The future of the 2020 NFL season remains somewhat uncertain. While it’s rather unlikely that it doesn’t actually come to pass—or at least to be attempted—the form in which it will take, and the safety protocols that will be implemented, are still taking shape over the course of the next several weeks.
While other leagues are arranging plans to restart their games in either one or a small number of central locations, the NFL continues to proceed under the apprehension that they will be able to play as normal, with teams traveling on a weekly basis and hosting games in their own home stadiums.
Recently, Dr. Anthony Fauci was once again asked to comment on the NFL and its plans, and he raised concerns over the potential for the league to successfully carry out its season under their current plans—that is, allowing all 32 teams to host their eight home games, with visiting teams traveling every week.
“Unless players are essentially in a bubble – insulated from the community and they are tested nearly every day – it would be very hard to see how football is able to be played this fall”, he said. “If there is a second wave, which is certainly a possibility and which would be complicated by the predictable flu season, football may not happen this year”.
This is not far removed from comments that he made earlier in the year when he was asked about what it would take to bring sports back—specifically football—in 2020, so perhaps it should not be surprising that his opinion has not changed. At the same time, we also continue to see concerning trends, with another 28,000 new infections yesterday and 747 deaths, surpassing 120,000 total deaths in the United States due to the coronavirus, with over 1.2 million active cases.
Dr. Allen Sills, the league chief medical officer, issued a statement in response to Fauci’s comments. “Make no mistake, this is no easy task. We will make adjustments as necessary to meet the public health environment as we prepare to play the 2020 season as scheduled with increased protocols and safety measures for all players, personnel, and attendees”, he said, in part. “We will be flexible and adaptable in this environment to adjust to the virus as needed”.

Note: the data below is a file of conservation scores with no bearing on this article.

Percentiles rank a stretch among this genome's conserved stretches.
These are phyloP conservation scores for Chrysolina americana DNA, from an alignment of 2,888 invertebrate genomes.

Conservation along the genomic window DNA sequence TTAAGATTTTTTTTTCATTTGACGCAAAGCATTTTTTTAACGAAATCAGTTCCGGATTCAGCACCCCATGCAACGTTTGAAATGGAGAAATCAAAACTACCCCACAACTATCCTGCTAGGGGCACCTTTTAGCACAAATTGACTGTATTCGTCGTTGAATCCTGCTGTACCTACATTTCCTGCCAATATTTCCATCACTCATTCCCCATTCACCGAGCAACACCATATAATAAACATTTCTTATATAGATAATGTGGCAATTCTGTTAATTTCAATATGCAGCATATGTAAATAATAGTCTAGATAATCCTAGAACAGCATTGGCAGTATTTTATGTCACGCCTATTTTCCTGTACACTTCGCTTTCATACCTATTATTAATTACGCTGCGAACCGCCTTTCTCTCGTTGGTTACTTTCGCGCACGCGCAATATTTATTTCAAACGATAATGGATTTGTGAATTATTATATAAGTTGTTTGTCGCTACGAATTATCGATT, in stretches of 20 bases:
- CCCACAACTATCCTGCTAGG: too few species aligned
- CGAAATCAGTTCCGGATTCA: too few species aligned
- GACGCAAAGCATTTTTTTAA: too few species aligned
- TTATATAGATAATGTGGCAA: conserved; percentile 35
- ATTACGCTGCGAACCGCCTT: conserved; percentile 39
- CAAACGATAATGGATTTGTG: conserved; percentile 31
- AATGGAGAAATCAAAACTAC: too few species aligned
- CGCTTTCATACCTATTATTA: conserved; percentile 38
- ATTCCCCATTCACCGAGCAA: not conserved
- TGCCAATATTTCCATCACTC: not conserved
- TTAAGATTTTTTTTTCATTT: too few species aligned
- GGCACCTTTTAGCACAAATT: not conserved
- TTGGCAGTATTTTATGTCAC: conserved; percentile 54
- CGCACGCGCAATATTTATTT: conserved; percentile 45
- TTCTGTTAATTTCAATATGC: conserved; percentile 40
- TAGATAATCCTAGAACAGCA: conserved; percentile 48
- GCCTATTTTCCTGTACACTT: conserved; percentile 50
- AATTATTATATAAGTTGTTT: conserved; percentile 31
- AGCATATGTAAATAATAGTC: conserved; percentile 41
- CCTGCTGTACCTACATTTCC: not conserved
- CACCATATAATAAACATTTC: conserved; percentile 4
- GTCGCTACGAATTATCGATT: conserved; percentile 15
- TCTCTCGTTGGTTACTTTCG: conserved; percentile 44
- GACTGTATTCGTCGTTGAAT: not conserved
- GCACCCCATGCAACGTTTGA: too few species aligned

It is, I suppose, at least mildly noteworthy that he did not dismiss the idea of the NFL ultimately adopting a ‘bubble’ approach, which the league has previously done, even recently. Instead, he stresses the importance of being flexible and adaptable.
Many teams play in states that are currently experiencing a worrying surge in cases, including the Los Angeles Rams, the Los Angeles Chargers, the San Francisco 49ers, the Dallas Cowboys, the Houston Texans, the Miami Dolphins, the Jacksonville Jaguars, the Arizona Cardinals, and the Carolina Panthers.
Their states all saw new cases of at least 1700, and up to nearly 3800, just yesterday. It’s not completely absurd to think that some teams may have more difficulty hosting games than others in September depending upon the spread of the virus at the time.